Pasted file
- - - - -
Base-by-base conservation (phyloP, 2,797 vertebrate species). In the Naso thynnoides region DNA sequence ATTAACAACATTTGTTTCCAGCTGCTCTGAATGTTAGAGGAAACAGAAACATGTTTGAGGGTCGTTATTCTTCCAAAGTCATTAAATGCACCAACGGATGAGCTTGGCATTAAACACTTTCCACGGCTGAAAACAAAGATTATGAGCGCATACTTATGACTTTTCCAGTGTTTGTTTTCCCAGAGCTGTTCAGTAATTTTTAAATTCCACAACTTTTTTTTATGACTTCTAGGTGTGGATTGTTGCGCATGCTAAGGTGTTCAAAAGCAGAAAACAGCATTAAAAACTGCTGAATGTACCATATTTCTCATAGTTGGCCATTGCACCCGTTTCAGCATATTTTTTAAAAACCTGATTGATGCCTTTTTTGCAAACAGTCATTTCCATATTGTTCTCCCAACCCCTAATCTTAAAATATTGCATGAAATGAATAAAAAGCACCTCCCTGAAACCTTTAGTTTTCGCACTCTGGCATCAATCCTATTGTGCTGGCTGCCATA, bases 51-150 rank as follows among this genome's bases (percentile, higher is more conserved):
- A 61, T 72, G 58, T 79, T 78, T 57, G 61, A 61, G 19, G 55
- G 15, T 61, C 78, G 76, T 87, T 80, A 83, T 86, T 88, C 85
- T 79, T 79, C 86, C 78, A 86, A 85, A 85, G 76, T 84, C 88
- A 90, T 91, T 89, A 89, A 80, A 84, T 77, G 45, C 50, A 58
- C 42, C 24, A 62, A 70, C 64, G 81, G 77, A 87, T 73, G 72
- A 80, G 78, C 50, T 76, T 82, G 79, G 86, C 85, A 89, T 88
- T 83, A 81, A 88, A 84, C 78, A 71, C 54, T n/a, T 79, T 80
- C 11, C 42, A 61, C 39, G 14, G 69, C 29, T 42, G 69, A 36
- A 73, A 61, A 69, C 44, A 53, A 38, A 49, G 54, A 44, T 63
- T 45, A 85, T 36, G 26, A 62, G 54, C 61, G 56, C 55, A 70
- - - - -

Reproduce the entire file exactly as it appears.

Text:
Base-by-base conservation (phyloP, 2,797 vertebrate species). In the Naso thynnoides region DNA sequence ATTAACAACATTTGTTTCCAGCTGCTCTGAATGTTAGAGGAAACAGAAACATGTTTGAGGGTCGTTATTCTTCCAAAGTCATTAAATGCACCAACGGATGAGCTTGGCATTAAACACTTTCCACGGCTGAAAACAAAGATTATGAGCGCATACTTATGACTTTTCCAGTGTTTGTTTTCCCAGAGCTGTTCAGTAATTTTTAAATTCCACAACTTTTTTTTATGACTTCTAGGTGTGGATTGTTGCGCATGCTAAGGTGTTCAAAAGCAGAAAACAGCATTAAAAACTGCTGAATGTACCATATTTCTCATAGTTGGCCATTGCACCCGTTTCAGCATATTTTTTAAAAACCTGATTGATGCCTTTTTTGCAAACAGTCATTTCCATATTGTTCTCCCAACCCCTAATCTTAAAATATTGCATGAAATGAATAAAAAGCACCTCCCTGAAACCTTTAGTTTTCGCACTCTGGCATCAATCCTATTGTGCTGGCTGCCATA, bases 51-150 rank as follows among this genome's bases (percentile, higher is more conserved):
- A 61, T 72, G 58, T 79, T 78, T 57, G 61, A 61, G 19, G 55
- G 15, T 61, C 78, G 76, T 87, T 80, A 83, T 86, T 88, C 85
- T 79, T 79, C 86, C 78, A 86, A 85, A 85, G 76, T 84, C 88
- A 90, T 91, T 89, A 89, A 80, A 84, T 77, G 45, C 50, A 58
- C 42, C 24, A 62, A 70, C 64, G 81, G 77, A 87, T 73, G 72
- A 80, G 78, C 50, T 76, T 82, G 79, G 86, C 85, A 89, T 88
- T 83, A 81, A 88, A 84, C 78, A 71, C 54, T n/a, T 79, T 80
- C 11, C 42, A 61, C 39, G 14, G 69, C 29, T 42, G 69, A 36
- A 73, A 61, A 69, C 44, A 53, A 38, A 49, G 54, A 44, T 63
- T 45, A 85, T 36, G 26, A 62, G 54, C 61, G 56, C 55, A 70